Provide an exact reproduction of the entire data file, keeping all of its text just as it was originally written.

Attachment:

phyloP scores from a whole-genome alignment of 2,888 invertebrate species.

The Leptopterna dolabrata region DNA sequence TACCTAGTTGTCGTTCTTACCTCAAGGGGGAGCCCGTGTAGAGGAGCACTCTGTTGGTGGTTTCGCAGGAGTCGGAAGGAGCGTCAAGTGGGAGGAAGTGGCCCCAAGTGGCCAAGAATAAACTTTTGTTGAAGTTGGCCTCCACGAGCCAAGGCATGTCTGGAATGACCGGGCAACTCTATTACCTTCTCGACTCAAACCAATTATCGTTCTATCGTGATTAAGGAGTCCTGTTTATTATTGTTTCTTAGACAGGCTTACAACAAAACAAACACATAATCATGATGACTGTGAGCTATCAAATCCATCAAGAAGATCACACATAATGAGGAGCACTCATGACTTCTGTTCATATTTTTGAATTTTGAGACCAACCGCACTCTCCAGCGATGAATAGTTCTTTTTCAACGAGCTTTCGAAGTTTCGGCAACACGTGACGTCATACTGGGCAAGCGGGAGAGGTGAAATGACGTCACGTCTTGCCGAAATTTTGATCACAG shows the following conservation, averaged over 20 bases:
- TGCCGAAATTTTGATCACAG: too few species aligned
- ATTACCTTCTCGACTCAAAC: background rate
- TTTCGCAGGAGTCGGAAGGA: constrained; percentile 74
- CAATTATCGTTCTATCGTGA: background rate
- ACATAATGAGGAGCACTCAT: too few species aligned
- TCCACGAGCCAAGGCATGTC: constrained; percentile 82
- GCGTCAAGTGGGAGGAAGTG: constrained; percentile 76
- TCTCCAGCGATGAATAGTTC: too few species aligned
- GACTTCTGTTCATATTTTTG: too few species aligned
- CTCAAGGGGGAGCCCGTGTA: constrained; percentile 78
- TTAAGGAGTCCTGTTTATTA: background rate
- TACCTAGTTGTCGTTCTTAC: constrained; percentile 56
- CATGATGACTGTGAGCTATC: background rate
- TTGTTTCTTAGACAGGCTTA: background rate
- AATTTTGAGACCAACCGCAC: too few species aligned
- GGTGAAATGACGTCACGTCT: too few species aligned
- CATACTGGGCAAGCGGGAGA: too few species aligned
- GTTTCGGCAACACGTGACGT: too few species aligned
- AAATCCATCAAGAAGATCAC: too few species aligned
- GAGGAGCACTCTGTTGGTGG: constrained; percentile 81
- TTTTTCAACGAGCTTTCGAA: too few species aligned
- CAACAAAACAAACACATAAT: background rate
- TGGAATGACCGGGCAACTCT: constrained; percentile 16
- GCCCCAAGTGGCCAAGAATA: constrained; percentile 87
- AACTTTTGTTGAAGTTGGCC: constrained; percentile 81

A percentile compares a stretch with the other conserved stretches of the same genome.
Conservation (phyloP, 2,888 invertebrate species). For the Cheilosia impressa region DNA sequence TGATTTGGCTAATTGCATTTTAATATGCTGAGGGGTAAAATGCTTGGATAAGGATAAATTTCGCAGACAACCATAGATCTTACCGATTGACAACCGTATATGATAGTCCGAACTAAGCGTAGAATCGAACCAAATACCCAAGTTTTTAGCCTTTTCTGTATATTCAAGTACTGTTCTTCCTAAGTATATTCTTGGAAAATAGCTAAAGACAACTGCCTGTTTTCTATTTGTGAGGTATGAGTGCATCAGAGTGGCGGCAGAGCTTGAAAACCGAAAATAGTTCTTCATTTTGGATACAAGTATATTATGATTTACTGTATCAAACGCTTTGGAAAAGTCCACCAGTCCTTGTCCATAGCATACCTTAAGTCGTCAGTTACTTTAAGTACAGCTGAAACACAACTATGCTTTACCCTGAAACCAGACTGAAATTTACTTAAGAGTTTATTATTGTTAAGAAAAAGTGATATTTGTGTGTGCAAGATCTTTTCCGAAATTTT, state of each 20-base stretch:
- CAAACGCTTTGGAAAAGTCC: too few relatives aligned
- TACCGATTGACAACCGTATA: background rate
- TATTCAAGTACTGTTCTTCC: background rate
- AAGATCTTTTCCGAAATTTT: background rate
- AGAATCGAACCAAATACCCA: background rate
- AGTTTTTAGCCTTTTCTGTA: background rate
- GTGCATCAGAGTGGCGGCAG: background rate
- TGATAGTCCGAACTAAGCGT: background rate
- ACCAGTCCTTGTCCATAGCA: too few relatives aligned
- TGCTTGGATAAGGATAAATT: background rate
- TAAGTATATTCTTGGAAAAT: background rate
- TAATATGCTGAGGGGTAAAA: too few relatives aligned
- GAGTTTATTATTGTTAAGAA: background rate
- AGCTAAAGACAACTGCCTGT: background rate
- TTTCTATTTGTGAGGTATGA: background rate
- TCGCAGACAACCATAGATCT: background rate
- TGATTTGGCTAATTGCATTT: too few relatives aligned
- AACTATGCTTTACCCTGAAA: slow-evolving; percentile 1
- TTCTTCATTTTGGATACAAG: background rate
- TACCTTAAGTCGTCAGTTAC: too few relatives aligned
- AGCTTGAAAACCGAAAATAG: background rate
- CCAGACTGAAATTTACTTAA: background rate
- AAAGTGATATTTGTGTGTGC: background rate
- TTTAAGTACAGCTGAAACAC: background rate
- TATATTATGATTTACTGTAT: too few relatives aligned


phyloP scores from a whole-genome alignment of 2,888 invertebrate species.

The Leptopterna dolabrata region DNA sequence TACCTAGTTGTCGTTCTTACCTCAAGGGGGAGCCCGTGTAGAGGAGCACTCTGTTGGTGGTTTCGCAGGAGTCGGAAGGAGCGTCAAGTGGGAGGAAGTGGCCCCAAGTGGCCAAGAATAAACTTTTGTTGAAGTTGGCCTCCACGAGCCAAGGCATGTCTGGAATGACCGGGCAACTCTATTACCTTCTCGACTCAAACCAATTATCGTTCTATCGTGATTAAGGAGTCCTGTTTATTATTGTTTCTTAGACAGGCTTACAACAAAACAAACACATAATCATGATGACTGTGAGCTATCAAATCCATCAAGAAGATCACACATAATGAGGAGCACTCATGACTTCTGTTCATATTTTTGAATTTTGAGACCAACCGCACTCTCCAGCGATGAATAGTTCTTTTTCAACGAGCTTTCGAAGTTTCGGCAACACGTGACGTCATACTGGGCAAGCGGGAGAGGTGAAATGACGTCACGTCTTGCCGAAATTTTGATCACAG shows the following conservation, averaged over 20 bases:
- TGCCGAAATTTTGATCACAG: too few species aligned
- ATTACCTTCTCGACTCAAAC: background rate
- TTTCGCAGGAGTCGGAAGGA: constrained; percentile 74
- CAATTATCGTTCTATCGTGA: background rate
- ACATAATGAGGAGCACTCAT: too few species aligned
- TCCACGAGCCAAGGCATGTC: constrained; percentile 82
- GCGTCAAGTGGGAGGAAGTG: constrained; percentile 76
- TCTCCAGCGATGAATAGTTC: too few species aligned
- GACTTCTGTTCATATTTTTG: too few species aligned
- CTCAAGGGGGAGCCCGTGTA: constrained; percentile 78
- TTAAGGAGTCCTGTTTATTA: background rate
- TACCTAGTTGTCGTTCTTAC: constrained; percentile 56
- CATGATGACTGTGAGCTATC: background rate
- TTGTTTCTTAGACAGGCTTA: background rate
- AATTTTGAGACCAACCGCAC: too few species aligned
- GGTGAAATGACGTCACGTCT: too few species aligned
- CATACTGGGCAAGCGGGAGA: too few species aligned
- GTTTCGGCAACACGTGACGT: too few species aligned
- AAATCCATCAAGAAGATCAC: too few species aligned
- GAGGAGCACTCTGTTGGTGG: constrained; percentile 81
- TTTTTCAACGAGCTTTCGAA: too few species aligned
- CAACAAAACAAACACATAAT: background rate
- TGGAATGACCGGGCAACTCT: constrained; percentile 16
- GCCCCAAGTGGCCAAGAATA: constrained; percentile 87
- AACTTTTGTTGAAGTTGGCC: constrained; percentile 81

A percentile compares a stretch with the other conserved stretches of the same genome.
Conservation (phyloP, 2,888 invertebrate species). For the Cheilosia impressa region DNA sequence TGATTTGGCTAATTGCATTTTAATATGCTGAGGGGTAAAATGCTTGGATAAGGATAAATTTCGCAGACAACCATAGATCTTACCGATTGACAACCGTATATGATAGTCCGAACTAAGCGTAGAATCGAACCAAATACCCAAGTTTTTAGCCTTTTCTGTATATTCAAGTACTGTTCTTCCTAAGTATATTCTTGGAAAATAGCTAAAGACAACTGCCTGTTTTCTATTTGTGAGGTATGAGTGCATCAGAGTGGCGGCAGAGCTTGAAAACCGAAAATAGTTCTTCATTTTGGATACAAGTATATTATGATTTACTGTATCAAACGCTTTGGAAAAGTCCACCAGTCCTTGTCCATAGCATACCTTAAGTCGTCAGTTACTTTAAGTACAGCTGAAACACAACTATGCTTTACCCTGAAACCAGACTGAAATTTACTTAAGAGTTTATTATTGTTAAGAAAAAGTGATATTTGTGTGTGCAAGATCTTTTCCGAAATTTT, state of each 20-base stretch:
- CAAACGCTTTGGAAAAGTCC: too few relatives aligned
- TACCGATTGACAACCGTATA: background rate
- TATTCAAGTACTGTTCTTCC: background rate
- AAGATCTTTTCCGAAATTTT: background rate
- AGAATCGAACCAAATACCCA: background rate
- AGTTTTTAGCCTTTTCTGTA: background rate
- GTGCATCAGAGTGGCGGCAG: background rate
- TGATAGTCCGAACTAAGCGT: background rate
- ACCAGTCCTTGTCCATAGCA: too few relatives aligned
- TGCTTGGATAAGGATAAATT: background rate
- TAAGTATATTCTTGGAAAAT: background rate
- TAATATGCTGAGGGGTAAAA: too few relatives aligned
- GAGTTTATTATTGTTAAGAA: background rate
- AGCTAAAGACAACTGCCTGT: background rate
- TTTCTATTTGTGAGGTATGA: background rate
- TCGCAGACAACCATAGATCT: background rate
- TGATTTGGCTAATTGCATTT: too few relatives aligned
- AACTATGCTTTACCCTGAAA: slow-evolving; percentile 1
- TTCTTCATTTTGGATACAAG: background rate
- TACCTTAAGTCGTCAGTTAC: too few relatives aligned
- AGCTTGAAAACCGAAAATAG: background rate
- CCAGACTGAAATTTACTTAA: background rate
- AAAGTGATATTTGTGTGTGC: background rate
- TTTAAGTACAGCTGAAACAC: background rate
- TATATTATGATTTACTGTAT: too few relatives aligned